Banxico minutes: Focus on inflation and the Fed. The minutes of the decision held on February 10th will be released, when they increased the reference rate by 50bps to 6.00%, in line with our call. We will focus on the outlook among members, especially in identifying those from new Governor Victoria Rodriguez, as this was her first decision. Moreover, we will analyze concerns about inflation, including current dynamics, forecast changes and the balance of risks. It will also be important to see their views about the upcoming hiking cycle by the Fed and the relative policy stance. Lastly, the assessment of economic activity, which at the margin looks more dovish, as well as financial markets. We believe the document will provide greater clarity about the magnitude of the next move (in March). We still call for a 25bps hike, albeit with risks for +50bps increasing.
Since the decision, Governor Rodríguez has spoken publicly in different venues. We saw a balanced tone in her comments, in our view reflecting the institutional position of the statement. She highlighted the complex inflation backdrop, the implications of a more aggressive Fed cycle and its potential impact on Mexican financial markets. She reiterated the commitment with the constitutional mandate of fostering price stability. Hence, despite her interventions, her opinions –as well as possible differences with other members– will be relevant. On the other hand, Deputy Governor Jonathan Heath gave an interview to Bloomberg News. We believe he was more vocal, as he stated that the Governing Board could support a 25bps hike in the next meeting if the Fed hikes by the same magnitude. Nevertheless, if the latter increases the rate more strongly, this would be a floor for Banxico. Lastly, he stated that the reason to hike faster than the Fed would be that “…we do not see inflation reaching its highest level in March or April, but a little later…”. On this, it is practically certain that he was talking about core inflation, which we see peaking in February.
On prices, it will be most relevant: (1) The recognition about a stronger magnitude and duration of inflationary shocks, as well as what could this mean for the price formation process; (2) the upward revision to forecasts; and (3) the evaluation about the balance of risks, which judging by the statement, does not seem to have deteriorated further at the margin. On the first point, they will likely emphasize again that pressures are mostly externally-driven, although it would be important if they identify that the influence of local factors has been gaining weight. Most members have probably stopped thinking that higher inflation is transitory, which had already been said in December. On the second, comments have been brief in the past, although sometimes with relevant information about the underlying assumptions, which could foster transparency given a highly complex current backdrop. On the last point, it was noteworthy that the balance of risks was not judged as “having deteriorated”, although it remains to the upside. Although this could be because of the adjustments made to the forecasts, worries probably have changed. For example, because of geopolitical tensions that have affected the prices of oil and other commodities.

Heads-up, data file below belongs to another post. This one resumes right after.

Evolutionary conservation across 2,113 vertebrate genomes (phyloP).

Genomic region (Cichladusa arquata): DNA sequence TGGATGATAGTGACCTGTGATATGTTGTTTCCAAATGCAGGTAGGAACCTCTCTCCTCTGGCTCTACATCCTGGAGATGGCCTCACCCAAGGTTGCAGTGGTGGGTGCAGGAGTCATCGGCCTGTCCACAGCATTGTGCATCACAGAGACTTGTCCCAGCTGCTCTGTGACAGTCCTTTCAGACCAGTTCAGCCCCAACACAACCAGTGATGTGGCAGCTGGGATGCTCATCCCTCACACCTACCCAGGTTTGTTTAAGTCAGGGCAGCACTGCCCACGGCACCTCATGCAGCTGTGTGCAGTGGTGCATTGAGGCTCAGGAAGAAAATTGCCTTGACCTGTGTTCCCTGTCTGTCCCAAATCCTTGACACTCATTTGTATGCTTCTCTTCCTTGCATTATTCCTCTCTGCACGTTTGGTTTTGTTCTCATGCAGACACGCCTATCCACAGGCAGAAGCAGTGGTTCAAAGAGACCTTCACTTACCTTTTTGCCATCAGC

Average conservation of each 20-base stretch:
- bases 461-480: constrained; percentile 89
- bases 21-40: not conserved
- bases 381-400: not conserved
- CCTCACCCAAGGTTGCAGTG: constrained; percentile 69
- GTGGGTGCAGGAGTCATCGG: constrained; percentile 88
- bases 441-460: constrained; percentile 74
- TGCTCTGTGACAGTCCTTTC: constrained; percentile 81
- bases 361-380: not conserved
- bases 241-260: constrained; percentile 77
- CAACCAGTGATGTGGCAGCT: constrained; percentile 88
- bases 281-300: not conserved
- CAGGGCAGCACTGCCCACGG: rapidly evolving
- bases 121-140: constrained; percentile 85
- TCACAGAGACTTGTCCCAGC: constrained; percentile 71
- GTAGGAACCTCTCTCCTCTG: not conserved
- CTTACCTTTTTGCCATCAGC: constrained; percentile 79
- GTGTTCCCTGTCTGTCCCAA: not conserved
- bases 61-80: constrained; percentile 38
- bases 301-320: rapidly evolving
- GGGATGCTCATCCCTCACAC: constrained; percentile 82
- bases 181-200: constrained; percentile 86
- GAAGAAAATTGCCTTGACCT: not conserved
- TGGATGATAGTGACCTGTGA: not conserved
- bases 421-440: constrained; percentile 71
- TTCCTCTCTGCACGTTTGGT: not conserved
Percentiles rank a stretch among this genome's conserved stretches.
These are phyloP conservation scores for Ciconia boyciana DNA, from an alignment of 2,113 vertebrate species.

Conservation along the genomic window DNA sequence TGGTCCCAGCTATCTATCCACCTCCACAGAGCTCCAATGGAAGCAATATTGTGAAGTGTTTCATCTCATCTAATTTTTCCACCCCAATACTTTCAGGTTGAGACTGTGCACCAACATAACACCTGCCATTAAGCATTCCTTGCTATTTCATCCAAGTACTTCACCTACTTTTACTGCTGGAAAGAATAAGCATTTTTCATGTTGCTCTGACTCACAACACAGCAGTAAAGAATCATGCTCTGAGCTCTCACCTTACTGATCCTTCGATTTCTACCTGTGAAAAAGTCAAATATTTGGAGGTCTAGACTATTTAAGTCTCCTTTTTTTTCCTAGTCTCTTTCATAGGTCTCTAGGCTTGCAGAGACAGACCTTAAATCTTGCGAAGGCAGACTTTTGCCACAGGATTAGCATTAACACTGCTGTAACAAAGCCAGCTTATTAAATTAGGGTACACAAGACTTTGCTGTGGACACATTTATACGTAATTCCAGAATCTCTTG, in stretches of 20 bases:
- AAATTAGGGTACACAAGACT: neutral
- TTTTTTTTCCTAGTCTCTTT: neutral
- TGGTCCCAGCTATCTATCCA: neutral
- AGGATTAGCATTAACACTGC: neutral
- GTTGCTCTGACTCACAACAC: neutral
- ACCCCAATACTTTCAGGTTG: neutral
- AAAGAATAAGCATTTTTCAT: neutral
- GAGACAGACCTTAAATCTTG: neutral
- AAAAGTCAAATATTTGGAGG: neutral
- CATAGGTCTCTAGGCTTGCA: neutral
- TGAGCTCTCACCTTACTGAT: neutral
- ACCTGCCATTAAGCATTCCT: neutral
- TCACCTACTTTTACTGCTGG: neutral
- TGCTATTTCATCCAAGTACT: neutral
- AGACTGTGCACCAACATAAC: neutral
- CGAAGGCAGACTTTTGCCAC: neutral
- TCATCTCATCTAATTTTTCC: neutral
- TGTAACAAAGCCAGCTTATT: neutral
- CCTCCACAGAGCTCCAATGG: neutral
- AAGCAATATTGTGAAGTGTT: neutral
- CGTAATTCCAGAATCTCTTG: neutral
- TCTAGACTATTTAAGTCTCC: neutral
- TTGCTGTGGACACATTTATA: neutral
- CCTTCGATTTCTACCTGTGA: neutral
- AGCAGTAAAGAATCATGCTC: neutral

On the relative monetary stance, opinions will be key as it is our take that this will be the main driver of upcoming decisions. Specifically, if any member believes that Mexico could decouple from the Fed at some moment of the hiking cycle, or whether it will be necessary to hike at a faster pace than the latter institution.
We believe that the current Board will likely aim to follow the Fed to maintain a stable spread of short-term rates with said country. This would be even more relevant if the hiking cycle in the US and/or Mexico extends throughout 2023 or beyond. In addition, and based on our calculations, the real ex ante interest rate has reached neutrality levels, so we see a less immediate need of increasing it significantly.
Regarding the economy, we believe that comments will center on the weak performance in 2H21 and risks ahead, mainly stemming from the latest wave of contagions. This will likely result in lower estimated GDP growth for 2022 in the 4Q21 Quarterly Report (to be published on March 2nd). In our opinion, economic weakness will not weigh as much on the hiking decisions due to high inflation, at least in the short-term. Over financial stability and markets, we believe the two 50bps hikes have helped the MXN to maintain a relatively stable and defensive performance in an environment of higher volatility. As such, since the December 16th decision, the Mexican peso has traded in a relatively tight range and has appreciated against the USD. Meanwhile, interest rates have adjusted higher across all tenors, highlighting the short and middle part of the curve, although part of the pressures have reversed in the last couple of days.
Overall, we believe this document and the Quarterly Report will be key to validate our forecasts over the monetary policy path going forward. We maintain our estimate of an accumulated increase of 125bps in the remainder of the year –with five hikes of 25bps each–, taking the rate to 7.25%. However, with risks for inflation still tilted up and the possibility of the Fed tightening its monetary stance with greater speed, the rate by year-end 2022 could be even higher.
GDP in 4Q21 likely revised up on broader dynamism. We anticipate 4Q21 GDP to be adjusted slightly higher relative to the preliminary print, to 1.1% y/y from 1.0%. This would be explained by both industry –as already known–, as well as a likely upward adjustment in services, with more positive signals for December. Therefore, we expect sequential data to show activity was unchanged (0.0% q/q), above the -0.1% of the preliminary report. Despite of this, the full-year result would remain at 4.8% y/y, confirming that the recovery in 2021 was modest, especially in the second half.